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Did you really mean it?

​Employee’s intent an important consideration when disciplining misconduct
Employment law
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By Jeffrey R. Smith

The road to hell is paved with good intentions.

That’s a well-known proverb. There are somewhat different perceptions of what exactly that means, but essentially it means the end result means more than what was intended. Or, considering the best way to approach something is better than rushing into it. However, when it comes to employee discipline, the opposite may be true — intention may be more important than the misconduct itself.

It’s a concept that has been addressed in arbitrations and court cases dealing with discipline for employee misconduct. Employees and unions have contested dismissals or other forms of discipline on the basis that the employee didn’t mean to do what she did, or at least didn’t mean for the effects to be as serious. And, in many cases, that argument has been successful.

A Newfoundland and Labrador oil rig worker found out the importance of intentions recently when he was caught with a small amount of marijuana in his pocket when he arrived at a facility where he was to take a helicopter to an offshore oil rig. The drug was inside a small piece of aluminum foil in the pocket of his jeans, which he claimed not to have been aware of.

The worker acknowledged that he had consumed marijuana on a hunting trip in the recent past, and he must have put it in his jeans pocket and forgotten about it. He insisted he wasn’t aware it was in his pocket when he left for work, as he was familiar with the employer’s policy banning consumption or possession of illegal drugs at a company facility or on company business.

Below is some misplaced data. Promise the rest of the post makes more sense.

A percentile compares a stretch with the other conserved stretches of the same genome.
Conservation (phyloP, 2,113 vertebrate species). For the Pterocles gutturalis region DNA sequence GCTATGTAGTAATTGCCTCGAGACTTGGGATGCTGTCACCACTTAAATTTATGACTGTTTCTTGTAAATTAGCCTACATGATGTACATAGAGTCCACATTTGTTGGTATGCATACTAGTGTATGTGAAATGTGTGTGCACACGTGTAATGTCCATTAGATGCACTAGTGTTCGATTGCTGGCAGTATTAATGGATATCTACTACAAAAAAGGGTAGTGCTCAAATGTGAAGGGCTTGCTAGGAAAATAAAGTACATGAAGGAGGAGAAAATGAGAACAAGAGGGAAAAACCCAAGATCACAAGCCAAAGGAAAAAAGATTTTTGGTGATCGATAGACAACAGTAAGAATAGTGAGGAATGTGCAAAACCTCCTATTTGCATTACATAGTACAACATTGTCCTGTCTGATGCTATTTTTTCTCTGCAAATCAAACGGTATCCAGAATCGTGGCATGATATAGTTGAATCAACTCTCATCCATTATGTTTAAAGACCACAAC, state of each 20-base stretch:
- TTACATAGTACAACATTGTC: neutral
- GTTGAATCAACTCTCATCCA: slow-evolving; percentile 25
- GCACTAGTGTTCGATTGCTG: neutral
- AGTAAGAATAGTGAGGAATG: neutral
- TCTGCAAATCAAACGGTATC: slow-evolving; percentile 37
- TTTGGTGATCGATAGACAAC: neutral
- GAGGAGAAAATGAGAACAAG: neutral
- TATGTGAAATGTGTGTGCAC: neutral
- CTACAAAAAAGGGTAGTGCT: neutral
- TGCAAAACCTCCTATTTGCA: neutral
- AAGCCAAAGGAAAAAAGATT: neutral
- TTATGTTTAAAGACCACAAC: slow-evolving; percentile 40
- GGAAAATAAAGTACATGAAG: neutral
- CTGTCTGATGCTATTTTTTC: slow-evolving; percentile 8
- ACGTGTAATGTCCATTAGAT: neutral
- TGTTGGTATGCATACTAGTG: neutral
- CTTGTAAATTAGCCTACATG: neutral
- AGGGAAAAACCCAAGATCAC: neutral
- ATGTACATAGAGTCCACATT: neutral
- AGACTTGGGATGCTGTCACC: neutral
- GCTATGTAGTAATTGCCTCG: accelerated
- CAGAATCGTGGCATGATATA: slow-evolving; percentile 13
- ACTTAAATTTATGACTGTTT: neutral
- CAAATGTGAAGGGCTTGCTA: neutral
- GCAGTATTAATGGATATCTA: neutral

The employer fired the worker, citing its zero tolerance policy for possession and the reality was the worker possessed marijuana while on company business. An arbitrator upheld the dismissal when the union grieved it. The arbitrator found that the worker was unaware he had brought the marijuana to work, but agreed with the employer that the fact of his possession was enough to violate the policy.

However, an appeal court took a different perspective, placing more emphasis on the worker’s intentions. The worker denied intending to bring marijuana to work and knew that he should follow the policy. Since the arbitrator agreed that the worker wasn’t aware that he had the drug in his pocket, he didn’t intend to violate the policy. Violating the policy unknowingly wasn’t really violating it at all, said the appeal court in overturning the arbitrator’s decision and reinstating the worker.

In the above case, the employer had an extremely safety sensitive workplace with significant dangers, so it was important to prevent drugs and alcohol from being present so any risk of intoxicated employees would be avoided. However, it makes sense that an employee who accidentally brings a drug like marijuana into the workplace because he forgot it was in his pocket is not going to use it — especially if he doesn’t even realize he has it.

On the other hand, the presence alone of the drug in the workplace would create a certain level of risk — the employee could find it and decide to use it, or someone else could find it and take it, increasing the risk of an intoxicated person in a dangerous situation. One could argue it’s the employee’s responsibility to check the pockets of the clothes he’s wearing to work to make sure there is nothing in them that he shouldn’t be bringing to work.

How important are employee intentions when it comes to misconduct? Should culpability be tied more to intention or the risk/effects of their misconduct?

© Copyright Canadian HR Reporter, Thomson Reuters Canada Limited. All rights reserved.

Jeffrey R. Smith

Jeffrey R. Smith is the editor of Canadian Employment Law Today, a publication that looks at workplace law from a business perspective.
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